The elected officials include Denver City Councilmember Amanda Sandoval (District 1) and Denver Council President Pro Tem Jamie Torres (District 3), Denver Public Schools Board Treasurer Angela Cobián (District 2), Senate Majority Caucus Chair Julie Gonzales (SD34), House Assistant Majority Leader Serena Gonzales-Gutierrez (HD4).

''I am thankful for the partnership with the Colorado Department of Public Health and Environment and the Governor's COVID-19 equity taskforce for the 1300 vaccinations which will be given to our most underserved and vulnerable populations, this weekend. We've seen the data and we must work together to combat the disparities in vaccine distribution and access for our Latinx community. This COVID-19 equity vaccine clinic is a result of a culmination of the steadfast collaboration between five local elected officials, Regis University our community partner, and loads of volunteers all going above and beyond their call of duty in helping end this pandemic while purposefully targeting the minority community which has been disproportionally impacted during this pandemic." said Denver Councilmember Amanda Sandoval, who represents North Denver's District 1 on City Council.

"Folks who were able to get vaccine appointments this weekend at Regis come from our frontline industries, our elder community, folks with health risk factors, and who are needed to keep our communities working and our economy humming. I'm so proud to be able to work with this group of electeds and partners like Regis University to make a pop-up clinic of this size available to community members." said Denver Councilmember Jamie Torres, who represents West Denver's District 3 on City Council.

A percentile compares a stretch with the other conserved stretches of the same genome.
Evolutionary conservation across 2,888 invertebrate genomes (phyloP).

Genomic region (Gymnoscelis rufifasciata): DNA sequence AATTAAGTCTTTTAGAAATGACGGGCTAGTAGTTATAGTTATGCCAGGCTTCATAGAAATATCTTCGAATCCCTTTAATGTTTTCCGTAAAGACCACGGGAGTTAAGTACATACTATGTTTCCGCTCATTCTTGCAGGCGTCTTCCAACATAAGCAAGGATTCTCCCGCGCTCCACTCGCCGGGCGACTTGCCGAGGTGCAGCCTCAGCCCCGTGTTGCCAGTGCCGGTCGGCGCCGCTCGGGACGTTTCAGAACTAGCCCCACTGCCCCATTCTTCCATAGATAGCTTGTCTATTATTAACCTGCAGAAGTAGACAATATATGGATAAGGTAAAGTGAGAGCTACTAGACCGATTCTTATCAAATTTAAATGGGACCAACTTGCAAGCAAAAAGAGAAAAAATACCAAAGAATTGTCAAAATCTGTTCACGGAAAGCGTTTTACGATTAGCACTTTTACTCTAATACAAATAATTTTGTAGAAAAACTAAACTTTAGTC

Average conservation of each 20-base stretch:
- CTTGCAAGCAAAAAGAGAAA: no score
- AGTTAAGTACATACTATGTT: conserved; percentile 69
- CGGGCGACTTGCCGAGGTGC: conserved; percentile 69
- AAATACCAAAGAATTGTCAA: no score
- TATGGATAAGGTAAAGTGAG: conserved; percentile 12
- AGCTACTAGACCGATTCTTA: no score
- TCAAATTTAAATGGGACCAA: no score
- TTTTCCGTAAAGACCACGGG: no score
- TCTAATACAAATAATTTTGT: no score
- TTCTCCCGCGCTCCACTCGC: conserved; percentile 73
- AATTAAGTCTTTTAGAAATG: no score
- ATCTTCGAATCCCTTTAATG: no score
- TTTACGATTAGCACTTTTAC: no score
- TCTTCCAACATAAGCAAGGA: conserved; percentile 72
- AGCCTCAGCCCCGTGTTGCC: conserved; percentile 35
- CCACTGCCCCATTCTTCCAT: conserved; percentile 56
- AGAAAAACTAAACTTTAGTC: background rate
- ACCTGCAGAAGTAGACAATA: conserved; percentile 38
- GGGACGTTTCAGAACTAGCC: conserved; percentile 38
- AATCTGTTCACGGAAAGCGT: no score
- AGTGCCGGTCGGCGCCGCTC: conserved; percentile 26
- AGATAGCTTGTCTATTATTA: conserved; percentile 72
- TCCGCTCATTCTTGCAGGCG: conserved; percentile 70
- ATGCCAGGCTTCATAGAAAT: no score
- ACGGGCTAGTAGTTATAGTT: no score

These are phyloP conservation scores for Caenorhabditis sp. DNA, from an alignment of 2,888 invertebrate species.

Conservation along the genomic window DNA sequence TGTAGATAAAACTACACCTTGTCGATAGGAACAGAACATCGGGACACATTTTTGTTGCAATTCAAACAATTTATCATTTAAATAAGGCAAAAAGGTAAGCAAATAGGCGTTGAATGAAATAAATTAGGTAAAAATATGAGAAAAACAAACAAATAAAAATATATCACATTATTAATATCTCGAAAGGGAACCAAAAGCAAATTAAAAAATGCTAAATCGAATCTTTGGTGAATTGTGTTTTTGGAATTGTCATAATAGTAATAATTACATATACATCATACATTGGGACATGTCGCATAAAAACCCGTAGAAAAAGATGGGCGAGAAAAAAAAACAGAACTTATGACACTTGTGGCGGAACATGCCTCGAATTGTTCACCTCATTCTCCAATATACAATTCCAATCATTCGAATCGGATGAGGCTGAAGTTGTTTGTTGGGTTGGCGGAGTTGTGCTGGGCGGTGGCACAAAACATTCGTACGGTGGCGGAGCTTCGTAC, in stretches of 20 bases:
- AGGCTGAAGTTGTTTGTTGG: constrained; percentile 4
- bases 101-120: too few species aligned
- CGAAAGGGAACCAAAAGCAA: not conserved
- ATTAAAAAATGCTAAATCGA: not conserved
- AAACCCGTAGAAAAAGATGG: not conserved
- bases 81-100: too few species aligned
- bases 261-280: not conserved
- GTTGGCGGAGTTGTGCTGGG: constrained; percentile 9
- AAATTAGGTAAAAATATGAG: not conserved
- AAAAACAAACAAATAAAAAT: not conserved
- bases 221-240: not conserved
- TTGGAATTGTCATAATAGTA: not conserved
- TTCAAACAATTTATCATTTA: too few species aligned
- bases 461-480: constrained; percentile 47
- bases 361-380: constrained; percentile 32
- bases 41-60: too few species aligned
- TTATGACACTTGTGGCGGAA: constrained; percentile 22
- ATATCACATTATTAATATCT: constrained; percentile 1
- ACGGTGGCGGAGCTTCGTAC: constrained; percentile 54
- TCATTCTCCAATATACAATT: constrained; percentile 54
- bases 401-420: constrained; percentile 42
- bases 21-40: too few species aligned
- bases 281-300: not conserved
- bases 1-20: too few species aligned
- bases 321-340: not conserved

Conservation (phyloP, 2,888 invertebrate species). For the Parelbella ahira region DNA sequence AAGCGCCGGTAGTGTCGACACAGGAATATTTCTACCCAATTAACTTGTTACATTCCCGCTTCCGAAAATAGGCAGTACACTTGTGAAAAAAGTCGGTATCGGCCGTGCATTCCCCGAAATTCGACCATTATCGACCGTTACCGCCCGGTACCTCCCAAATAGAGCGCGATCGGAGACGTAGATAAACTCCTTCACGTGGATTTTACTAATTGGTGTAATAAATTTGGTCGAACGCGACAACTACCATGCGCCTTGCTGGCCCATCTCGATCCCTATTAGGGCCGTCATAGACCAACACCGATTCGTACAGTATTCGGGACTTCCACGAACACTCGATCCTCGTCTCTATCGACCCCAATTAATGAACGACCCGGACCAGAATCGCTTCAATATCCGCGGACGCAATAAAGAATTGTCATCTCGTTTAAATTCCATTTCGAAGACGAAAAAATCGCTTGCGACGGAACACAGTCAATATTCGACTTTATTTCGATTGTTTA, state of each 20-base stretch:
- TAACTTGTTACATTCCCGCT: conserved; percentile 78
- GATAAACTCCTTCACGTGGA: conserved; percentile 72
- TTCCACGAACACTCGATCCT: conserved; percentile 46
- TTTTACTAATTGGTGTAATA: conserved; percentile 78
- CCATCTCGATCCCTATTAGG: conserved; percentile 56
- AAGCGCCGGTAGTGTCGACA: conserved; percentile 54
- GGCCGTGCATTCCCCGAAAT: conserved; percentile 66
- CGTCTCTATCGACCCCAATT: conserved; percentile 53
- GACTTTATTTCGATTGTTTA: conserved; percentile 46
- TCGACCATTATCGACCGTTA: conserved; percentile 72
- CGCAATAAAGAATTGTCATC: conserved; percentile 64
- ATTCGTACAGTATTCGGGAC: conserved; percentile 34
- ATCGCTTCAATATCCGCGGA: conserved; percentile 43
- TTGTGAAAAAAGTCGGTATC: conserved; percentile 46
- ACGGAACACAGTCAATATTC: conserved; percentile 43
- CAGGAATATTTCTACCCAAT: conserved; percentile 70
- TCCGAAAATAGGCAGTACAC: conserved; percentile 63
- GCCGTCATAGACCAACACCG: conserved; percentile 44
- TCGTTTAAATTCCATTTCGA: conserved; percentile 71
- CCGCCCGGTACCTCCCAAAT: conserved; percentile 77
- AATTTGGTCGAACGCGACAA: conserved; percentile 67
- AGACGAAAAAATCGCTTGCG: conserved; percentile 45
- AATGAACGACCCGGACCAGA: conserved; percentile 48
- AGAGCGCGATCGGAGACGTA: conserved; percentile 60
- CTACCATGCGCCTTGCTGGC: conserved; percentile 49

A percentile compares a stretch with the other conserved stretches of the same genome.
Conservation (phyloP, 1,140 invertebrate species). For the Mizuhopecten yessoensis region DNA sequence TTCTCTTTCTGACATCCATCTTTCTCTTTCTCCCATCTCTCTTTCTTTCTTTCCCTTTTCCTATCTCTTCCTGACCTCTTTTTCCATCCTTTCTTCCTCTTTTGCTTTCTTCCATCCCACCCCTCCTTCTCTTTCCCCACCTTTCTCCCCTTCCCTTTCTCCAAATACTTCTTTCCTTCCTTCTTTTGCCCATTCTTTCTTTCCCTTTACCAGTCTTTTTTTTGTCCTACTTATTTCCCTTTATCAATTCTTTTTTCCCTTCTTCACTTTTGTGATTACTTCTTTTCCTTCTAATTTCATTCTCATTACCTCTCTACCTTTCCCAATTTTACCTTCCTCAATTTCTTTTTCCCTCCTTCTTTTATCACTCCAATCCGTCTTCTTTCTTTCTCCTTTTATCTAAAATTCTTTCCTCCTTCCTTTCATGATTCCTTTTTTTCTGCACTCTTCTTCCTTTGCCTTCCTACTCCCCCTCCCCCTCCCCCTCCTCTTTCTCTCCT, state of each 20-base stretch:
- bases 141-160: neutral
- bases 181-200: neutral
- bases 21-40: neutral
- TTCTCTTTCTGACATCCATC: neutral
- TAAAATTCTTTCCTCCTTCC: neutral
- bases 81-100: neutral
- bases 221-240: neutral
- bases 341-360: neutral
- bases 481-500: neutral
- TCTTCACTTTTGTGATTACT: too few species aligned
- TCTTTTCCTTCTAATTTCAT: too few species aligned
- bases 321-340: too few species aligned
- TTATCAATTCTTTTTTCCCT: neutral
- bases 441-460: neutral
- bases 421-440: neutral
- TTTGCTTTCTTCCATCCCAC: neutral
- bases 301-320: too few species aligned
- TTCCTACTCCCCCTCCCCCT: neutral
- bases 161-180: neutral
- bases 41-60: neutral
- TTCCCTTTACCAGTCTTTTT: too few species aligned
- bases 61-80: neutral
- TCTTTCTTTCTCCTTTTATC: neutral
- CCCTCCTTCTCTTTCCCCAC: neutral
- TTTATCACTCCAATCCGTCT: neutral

"Every clinic is another opportunity to vaccinate those who need it most. I am, thankful for Councilwoman Sandoval's leadership because we can target essential workers like my next-door neighbor who was able to sign up. I'm ready to join our volunteers this weekend to make this pop-up a success." said Director Angela Cobián, who serves as the treasurer for the Denver Public Schools board of directors.

''Vámonos, y'all. I am so grateful to continue working alongside strong and committed mujeres to vaccinate of our community. This work will save lives and I couldn't be prouder." said Senate Majority Caucus Chair Julie Gonzales, who represents District 34 (North, West, and downtown Denver) in Colorado's state Senate.

"This is our 3rd pop up vaccine equity site and I cannot be prouder to work alongside these Latina leaders that care about our community. We know this is far from over and I am committed to vaccine equity as vaccine distribution continues to roll out." said House Assistant Majority Leader Serena Gonzales-Gutierrez, who represents House District 4, comprised of North and West Denver.